Black Mirror – Arkangel Review

Hey guys! We’re starting to really get stuck into season 4, and today we’re looking at Arkangel, which is a ride.


The episode starts off with the woman, Marie, undergoing a caesarian section, obviously guilty that she couldn’t do a natural delivery, and then worried about the newborn. And this sets up the entire episode really well, signalling Marie’s paranoia. Although in the next scenes, Sara, the daughter, looked too big to be pushed in a pushchair. But then Sara ends up disappearing briefly, which launches a neighbourhood search, as well as the events going forth.

The Arkangel technology that follows seems very interesting. It’s basically advertised as ‘peace of mind’ for the parents, and comes with the parental hub for the parents to oversee everything. It has health vitals information, which would be hella useful for parents. It also has a filter, where the disturbing content is blurred out – which also references Men Against Fire on the tablet.

This technology is handy when the kids are small and young. But it’s just really tragic when Sara’s grandad having a stroke and Sara not being able to react appropriately because of the filter. This in turn over the year affected Sara’s psychological development and affected her from understanding what others in her age group knew. She’s unable to comprehend what other people are saying if it involves anything traumatic. The Arkangel technology altogether resulted in psychological issues, and was actually to be banned. So Marie hides the tablet to help Sara develop properly, but you can see that she’s too attached to the device, as she keeps taking it out to observe.

Meanwhile Trick, another kid from Sara’s school, teaches her about the real world and, well, porn and violence. It just goes to show that Sara, having been sheltered her entire life prior, is easy to corrupt, and it shows later on in life when she’s a teenager, when she starts acting out by having…well…y’know, and take drugs. Marie gets paranoid, rings around everywhere, and goes as far as to pull out the godforsaken parental tablet to find out where she is. It’s also shown that there’s a ‘history’ section that is reminiscent of The Entire History of You, in its set-up and layout.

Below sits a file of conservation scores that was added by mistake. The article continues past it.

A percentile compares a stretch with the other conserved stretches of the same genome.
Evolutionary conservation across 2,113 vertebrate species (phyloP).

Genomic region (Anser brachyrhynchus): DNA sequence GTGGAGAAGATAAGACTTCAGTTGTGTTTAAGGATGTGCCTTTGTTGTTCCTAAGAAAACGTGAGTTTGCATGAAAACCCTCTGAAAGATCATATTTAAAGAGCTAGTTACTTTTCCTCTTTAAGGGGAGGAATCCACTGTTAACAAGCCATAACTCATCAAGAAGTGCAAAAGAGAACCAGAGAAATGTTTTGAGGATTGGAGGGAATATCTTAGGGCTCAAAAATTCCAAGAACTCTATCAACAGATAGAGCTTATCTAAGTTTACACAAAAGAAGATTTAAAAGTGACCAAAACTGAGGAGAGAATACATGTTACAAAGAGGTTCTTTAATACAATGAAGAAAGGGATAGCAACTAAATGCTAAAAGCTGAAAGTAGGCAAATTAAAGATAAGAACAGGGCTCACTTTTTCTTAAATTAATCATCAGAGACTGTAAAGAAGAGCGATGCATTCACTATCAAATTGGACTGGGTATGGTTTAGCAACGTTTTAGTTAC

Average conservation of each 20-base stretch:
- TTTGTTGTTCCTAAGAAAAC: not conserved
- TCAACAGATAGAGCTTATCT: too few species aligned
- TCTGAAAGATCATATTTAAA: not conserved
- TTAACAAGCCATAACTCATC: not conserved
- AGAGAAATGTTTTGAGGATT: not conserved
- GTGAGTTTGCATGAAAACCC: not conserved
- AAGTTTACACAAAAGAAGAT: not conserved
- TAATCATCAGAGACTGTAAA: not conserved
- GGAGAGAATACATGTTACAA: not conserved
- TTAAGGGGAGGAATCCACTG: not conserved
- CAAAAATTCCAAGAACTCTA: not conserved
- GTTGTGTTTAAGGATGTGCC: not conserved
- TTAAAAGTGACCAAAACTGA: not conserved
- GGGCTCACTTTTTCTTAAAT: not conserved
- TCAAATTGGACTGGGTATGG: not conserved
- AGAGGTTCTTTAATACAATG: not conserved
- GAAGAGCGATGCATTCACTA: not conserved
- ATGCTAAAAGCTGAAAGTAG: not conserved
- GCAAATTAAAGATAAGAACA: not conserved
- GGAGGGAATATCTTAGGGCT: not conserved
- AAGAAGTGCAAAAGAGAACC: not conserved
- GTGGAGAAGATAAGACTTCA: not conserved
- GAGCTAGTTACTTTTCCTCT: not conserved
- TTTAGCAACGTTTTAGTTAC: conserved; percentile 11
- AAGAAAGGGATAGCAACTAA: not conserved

The ending is honestly very tragic, with Sara lashing out and beating Marie with the tablet, and accidentally putting the filter on. She then hitches a ride to an unknown destination, while Marie screams out for her, echoing the earlier scenes in the episode.


The whole episode is themed on the concept of helicopter parenting, where the parent employs a hugely militant watch over their kids, hovering over them like a helicopter. While I don’t have children of my own (and don’t want any), I have had experience with overbearing, narcissistic parents. I’m pretty sure if the Arkangel technology was implemented in real life, a lot of parents would opt for it, and so would have my biological dad onto me.

A lot of people had mixed reviews about it. I wonder if it’s because it hits a little too close to home – perhaps parents feel called out because they are helicopter parents? Maybe people can relate all too well to being restricted. Another take I found from my good friend Tim was that it was forgettable, which was new on me. But each to their own, I suppose. I personally enjoyed it, partly because of the child psychology. Fun fact, when I did my GCSE in Psychology, I took a special interest in child psychology, and was one of the few career paths that I was considering!

Although the thing that I feel drove most people away was the lack of autonomy that Sara had, be it via the Arkangel technology or the pregnancy termination in the closing minutes.


Next week we’re looking at Crocodile, which is another hell of a ride, with a lot of suspense.

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